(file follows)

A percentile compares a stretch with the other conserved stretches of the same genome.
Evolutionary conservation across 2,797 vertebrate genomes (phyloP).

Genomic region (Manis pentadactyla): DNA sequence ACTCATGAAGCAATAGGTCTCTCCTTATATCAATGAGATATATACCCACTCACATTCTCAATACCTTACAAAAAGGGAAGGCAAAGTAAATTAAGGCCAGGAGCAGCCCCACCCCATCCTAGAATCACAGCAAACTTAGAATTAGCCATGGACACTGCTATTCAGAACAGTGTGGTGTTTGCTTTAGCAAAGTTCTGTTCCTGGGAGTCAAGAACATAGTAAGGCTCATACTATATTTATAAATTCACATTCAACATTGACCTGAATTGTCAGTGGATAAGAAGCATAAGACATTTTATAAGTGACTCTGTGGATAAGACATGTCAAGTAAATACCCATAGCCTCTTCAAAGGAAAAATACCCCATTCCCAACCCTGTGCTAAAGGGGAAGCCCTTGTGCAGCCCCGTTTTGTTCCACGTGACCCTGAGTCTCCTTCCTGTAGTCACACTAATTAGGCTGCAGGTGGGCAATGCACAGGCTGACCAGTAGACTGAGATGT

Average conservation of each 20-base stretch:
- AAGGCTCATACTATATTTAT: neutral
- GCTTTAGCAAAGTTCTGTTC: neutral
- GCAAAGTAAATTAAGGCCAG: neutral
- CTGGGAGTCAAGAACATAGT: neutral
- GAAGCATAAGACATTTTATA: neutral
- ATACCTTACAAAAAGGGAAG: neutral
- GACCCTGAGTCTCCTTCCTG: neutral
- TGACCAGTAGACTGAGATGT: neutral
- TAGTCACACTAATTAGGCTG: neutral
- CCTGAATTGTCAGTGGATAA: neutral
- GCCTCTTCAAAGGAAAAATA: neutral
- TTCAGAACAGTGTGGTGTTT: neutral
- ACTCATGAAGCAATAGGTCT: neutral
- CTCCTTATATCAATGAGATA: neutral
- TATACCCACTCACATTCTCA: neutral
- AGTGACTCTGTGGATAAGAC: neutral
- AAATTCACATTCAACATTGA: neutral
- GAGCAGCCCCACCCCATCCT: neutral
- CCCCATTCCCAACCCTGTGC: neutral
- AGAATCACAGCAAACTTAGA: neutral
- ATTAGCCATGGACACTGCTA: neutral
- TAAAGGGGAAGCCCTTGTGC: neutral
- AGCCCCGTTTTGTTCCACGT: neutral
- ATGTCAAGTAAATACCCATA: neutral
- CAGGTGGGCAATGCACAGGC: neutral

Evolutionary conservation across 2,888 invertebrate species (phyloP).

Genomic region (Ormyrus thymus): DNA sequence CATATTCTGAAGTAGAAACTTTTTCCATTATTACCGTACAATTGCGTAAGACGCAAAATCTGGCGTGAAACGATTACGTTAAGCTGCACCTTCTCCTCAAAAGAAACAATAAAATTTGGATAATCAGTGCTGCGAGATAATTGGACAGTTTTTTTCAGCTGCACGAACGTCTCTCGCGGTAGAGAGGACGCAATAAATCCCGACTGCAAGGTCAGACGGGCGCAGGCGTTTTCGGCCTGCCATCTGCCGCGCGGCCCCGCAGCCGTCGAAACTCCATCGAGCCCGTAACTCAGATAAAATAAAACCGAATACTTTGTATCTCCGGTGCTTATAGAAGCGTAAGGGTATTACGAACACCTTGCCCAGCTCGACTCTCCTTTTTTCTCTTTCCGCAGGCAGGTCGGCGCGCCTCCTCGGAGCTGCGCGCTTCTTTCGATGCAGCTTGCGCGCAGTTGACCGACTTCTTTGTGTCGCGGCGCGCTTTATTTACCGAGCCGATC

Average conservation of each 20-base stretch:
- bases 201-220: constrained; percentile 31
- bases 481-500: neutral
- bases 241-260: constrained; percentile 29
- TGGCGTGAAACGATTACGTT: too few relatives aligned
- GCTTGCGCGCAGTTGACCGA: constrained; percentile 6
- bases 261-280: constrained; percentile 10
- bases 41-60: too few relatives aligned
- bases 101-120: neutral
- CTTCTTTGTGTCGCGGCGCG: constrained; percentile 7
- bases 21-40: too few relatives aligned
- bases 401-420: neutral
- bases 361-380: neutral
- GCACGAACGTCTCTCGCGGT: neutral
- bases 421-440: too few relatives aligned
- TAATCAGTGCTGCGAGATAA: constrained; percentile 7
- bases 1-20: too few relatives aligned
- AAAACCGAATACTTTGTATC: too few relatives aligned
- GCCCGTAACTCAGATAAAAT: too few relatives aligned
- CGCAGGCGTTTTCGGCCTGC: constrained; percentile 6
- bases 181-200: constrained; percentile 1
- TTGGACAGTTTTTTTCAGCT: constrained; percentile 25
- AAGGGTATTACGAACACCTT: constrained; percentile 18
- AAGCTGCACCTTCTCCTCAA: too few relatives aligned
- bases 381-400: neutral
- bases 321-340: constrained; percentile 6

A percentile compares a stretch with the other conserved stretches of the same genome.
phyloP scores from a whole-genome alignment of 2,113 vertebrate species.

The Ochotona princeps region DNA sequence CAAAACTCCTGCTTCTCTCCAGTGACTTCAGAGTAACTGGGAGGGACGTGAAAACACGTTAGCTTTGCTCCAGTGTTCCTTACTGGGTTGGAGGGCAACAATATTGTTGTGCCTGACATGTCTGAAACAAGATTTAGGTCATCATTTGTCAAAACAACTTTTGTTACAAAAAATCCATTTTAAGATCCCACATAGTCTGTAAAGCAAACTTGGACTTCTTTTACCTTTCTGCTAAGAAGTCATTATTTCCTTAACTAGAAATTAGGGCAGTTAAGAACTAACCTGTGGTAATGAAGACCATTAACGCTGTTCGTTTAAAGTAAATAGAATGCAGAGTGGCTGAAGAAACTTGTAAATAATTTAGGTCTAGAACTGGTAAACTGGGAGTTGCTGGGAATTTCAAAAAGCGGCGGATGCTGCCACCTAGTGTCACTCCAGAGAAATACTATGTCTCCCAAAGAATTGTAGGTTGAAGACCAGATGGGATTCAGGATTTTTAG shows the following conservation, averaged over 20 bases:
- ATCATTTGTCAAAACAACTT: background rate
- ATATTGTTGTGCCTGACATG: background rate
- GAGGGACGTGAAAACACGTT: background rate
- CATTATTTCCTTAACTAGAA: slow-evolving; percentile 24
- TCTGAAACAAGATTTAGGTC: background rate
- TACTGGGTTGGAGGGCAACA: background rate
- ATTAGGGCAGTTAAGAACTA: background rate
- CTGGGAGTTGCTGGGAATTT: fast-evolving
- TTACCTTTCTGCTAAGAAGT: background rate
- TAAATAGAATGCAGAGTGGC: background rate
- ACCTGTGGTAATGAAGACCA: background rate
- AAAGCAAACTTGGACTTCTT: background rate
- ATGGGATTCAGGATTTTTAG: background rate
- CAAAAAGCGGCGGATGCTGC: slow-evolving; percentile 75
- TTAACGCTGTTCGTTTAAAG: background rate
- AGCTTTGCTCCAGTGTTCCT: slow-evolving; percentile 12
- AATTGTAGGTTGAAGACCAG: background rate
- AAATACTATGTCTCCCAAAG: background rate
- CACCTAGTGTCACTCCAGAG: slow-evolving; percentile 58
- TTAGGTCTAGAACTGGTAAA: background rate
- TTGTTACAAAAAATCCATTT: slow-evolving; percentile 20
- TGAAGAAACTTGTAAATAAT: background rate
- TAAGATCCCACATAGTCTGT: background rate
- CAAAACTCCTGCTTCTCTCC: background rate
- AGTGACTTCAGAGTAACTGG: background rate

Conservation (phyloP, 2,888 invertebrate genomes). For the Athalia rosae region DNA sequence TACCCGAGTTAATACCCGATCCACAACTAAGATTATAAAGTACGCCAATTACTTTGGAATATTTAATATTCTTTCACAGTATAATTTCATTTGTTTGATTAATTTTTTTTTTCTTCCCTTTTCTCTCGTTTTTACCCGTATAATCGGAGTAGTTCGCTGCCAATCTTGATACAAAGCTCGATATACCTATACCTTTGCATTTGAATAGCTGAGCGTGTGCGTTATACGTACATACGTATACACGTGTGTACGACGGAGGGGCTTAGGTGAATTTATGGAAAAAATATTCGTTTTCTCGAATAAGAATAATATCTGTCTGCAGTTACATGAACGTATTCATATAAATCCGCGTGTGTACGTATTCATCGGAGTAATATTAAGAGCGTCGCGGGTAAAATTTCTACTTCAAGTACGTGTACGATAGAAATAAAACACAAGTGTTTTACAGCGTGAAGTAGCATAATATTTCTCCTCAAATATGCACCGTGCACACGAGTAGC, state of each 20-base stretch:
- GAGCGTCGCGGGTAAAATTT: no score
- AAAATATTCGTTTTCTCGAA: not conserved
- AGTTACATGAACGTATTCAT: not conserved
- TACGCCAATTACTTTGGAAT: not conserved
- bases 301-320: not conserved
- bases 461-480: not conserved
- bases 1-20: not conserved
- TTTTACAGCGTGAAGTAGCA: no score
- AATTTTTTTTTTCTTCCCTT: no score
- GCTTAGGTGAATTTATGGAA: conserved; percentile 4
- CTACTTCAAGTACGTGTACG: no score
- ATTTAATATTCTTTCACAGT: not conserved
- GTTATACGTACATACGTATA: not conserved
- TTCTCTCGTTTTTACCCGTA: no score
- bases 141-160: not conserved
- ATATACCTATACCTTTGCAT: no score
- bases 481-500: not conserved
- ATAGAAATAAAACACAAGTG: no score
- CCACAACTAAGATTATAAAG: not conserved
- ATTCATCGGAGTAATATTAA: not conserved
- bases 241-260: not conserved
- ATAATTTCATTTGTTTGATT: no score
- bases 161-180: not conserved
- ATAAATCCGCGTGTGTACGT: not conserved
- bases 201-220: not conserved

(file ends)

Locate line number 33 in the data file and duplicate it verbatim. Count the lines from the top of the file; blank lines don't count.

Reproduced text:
- bases 201-220: constrained; percentile 31